Review: Rimrock Opera Company’s “Tosca” a Fiery Feast
By JACI WEBB
Of The Gazette Staff
| Posted: Saturday, April 30, 2011 11:00 pm
As Tosca, Billings native Cassandra Norville proves
that beauty survives in the ugliest of times.
A packed Alberta Bair Theater took in the first of two
performances Saturday night of the Rimrock Opera
Company’s production of “Tosca.” They were treated to a
polished production with a 90-member chorus and strong
performances by leads Norville, Jeff Kitto as Tosca’s
lover Cavaradossi, and Douglas Nagel as the evil Baron
The opera is performed in Italian with the English
translation projected above the stage. It is performed
again Sunday at 3 p.m. at the ABT.
Bathed in red light and flanked by 20-foot-tall
paintings showing other beautiful women under pressure,
Norville performed such a stunningly beautiful aria in
the second act that the audience erupted into applause
in the middle of the scene. Norville’s soprano voice
was crisp, yet filled with emotion as she got down on
her knees beseeching God to help her.
“I have lived for
art, I have lived for love,” Tosca pleads to God during
the scene. Tosca is
a devout woman who questions her fate and that of the
handsome artist Cavaradossi. The anguish on Tosca’s
face is reflected by the dramatic paintings on either
side of the stage in the second act showing women being
ravaged by men as Scarpia is about to do with Tosca.
“Tosca” is set in 1800 as Napoleon is marching on Rome.
The opera has been embraced by audiences because of its
inventive orchestration. The characters are introduced
by short musical phrases. The orchestration leads the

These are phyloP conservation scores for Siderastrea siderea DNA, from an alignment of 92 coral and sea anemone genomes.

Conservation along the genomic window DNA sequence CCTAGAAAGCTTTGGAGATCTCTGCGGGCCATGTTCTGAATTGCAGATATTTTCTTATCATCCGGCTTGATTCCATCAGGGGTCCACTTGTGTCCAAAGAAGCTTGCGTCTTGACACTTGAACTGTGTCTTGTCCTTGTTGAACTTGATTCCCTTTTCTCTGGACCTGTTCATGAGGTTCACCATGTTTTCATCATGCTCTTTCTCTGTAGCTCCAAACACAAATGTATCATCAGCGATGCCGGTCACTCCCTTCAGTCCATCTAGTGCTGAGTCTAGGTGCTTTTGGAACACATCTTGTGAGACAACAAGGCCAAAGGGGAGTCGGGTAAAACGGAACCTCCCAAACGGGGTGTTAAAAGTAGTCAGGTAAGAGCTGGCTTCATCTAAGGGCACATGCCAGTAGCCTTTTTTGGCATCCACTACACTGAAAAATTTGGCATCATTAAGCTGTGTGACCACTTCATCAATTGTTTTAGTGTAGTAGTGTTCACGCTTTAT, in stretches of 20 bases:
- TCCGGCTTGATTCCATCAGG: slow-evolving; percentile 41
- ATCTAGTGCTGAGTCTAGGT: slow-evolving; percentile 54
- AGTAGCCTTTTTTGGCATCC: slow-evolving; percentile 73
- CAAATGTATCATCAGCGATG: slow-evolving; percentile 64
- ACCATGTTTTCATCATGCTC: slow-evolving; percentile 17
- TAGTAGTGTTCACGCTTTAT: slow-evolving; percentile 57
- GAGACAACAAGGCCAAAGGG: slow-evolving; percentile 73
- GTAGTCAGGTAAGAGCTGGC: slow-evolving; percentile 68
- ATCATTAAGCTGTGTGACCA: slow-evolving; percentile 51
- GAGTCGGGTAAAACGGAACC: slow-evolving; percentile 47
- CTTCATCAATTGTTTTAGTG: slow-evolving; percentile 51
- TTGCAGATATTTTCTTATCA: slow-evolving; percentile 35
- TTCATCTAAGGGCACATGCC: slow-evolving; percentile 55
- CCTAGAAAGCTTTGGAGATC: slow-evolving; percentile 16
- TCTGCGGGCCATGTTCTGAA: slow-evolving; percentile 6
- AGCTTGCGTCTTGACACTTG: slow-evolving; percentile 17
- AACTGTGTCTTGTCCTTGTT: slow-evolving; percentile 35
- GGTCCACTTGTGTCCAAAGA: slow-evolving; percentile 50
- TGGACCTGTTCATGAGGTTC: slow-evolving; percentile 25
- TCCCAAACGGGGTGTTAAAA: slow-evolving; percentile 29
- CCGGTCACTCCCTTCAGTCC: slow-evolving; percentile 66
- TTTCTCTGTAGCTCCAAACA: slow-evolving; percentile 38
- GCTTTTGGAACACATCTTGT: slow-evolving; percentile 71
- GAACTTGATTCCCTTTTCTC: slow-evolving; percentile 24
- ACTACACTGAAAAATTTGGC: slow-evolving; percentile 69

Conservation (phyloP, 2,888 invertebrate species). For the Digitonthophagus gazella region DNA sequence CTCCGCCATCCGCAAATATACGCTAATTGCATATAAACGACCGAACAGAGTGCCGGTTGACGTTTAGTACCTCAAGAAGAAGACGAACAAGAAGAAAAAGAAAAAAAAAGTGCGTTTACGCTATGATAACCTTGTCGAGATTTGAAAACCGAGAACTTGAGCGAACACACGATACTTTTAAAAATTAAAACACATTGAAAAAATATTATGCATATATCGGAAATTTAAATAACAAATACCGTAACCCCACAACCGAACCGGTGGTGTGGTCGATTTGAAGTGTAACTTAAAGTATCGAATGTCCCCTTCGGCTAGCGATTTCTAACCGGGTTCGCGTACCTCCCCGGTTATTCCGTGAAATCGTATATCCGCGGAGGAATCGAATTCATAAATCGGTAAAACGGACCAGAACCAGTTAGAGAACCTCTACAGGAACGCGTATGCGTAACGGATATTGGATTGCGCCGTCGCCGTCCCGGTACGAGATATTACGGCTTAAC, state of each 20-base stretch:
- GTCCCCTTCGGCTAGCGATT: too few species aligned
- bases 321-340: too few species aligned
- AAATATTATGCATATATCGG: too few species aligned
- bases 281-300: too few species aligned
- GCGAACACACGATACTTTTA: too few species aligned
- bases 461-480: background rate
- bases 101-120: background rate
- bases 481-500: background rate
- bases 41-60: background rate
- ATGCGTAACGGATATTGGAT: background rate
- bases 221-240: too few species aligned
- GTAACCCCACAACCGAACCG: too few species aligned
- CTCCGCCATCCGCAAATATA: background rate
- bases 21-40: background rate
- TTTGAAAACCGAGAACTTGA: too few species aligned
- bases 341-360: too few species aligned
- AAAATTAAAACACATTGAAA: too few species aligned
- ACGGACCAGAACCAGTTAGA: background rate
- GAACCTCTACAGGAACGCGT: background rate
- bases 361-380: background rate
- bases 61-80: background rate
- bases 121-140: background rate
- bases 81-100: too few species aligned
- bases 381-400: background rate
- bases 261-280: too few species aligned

action in “Tosca,” which is one of the most frequently
performed operas and one of Giacomo Puccini’s
The opera, under
the musical direction of Andy Anderson, opens inside
the Church of Sant Andrea della Valle. Cavaradossi is
putting the finishing touches on a large painting of a
blond-haired woman with blue eyes. When Tosca sees the
painting, she insists that the woman’s eyes be changed
to black, the color of her eyes.
“Calm your soul, I love you,” Cavaradossi repeats to
the jealous Tosca.
Kitto’s challenging tenor role has him singing at one
point lying on the floor groaning after Scarpia’s men
have tortured him in order to find a political prisoner
he is hiding.
Nagel’s Scarpia is a force — easy to hate because of
his ruthless ways, but magnetic to watch because of his
swagger and dynamic baritone.
“You can shout and scream at the actors in a two-beer
civil manner,” Nagel told the audience during a brief
introduction at the start of Saturday’s show.
It seemed the only character the audience wanted to
jeer at was Nagel’s because he is so despicable.
Busloads of students from Harlowton and Fort Belknap
attended the Saturday night performance along with 30
Rocky Mountain College students, making the ABT full to
the back row of the balcony.
NOVA Center for the Performing Arts - 2317 Montana Avenue - Billings, MT 59101
PO Box 11
Billings, MT 59103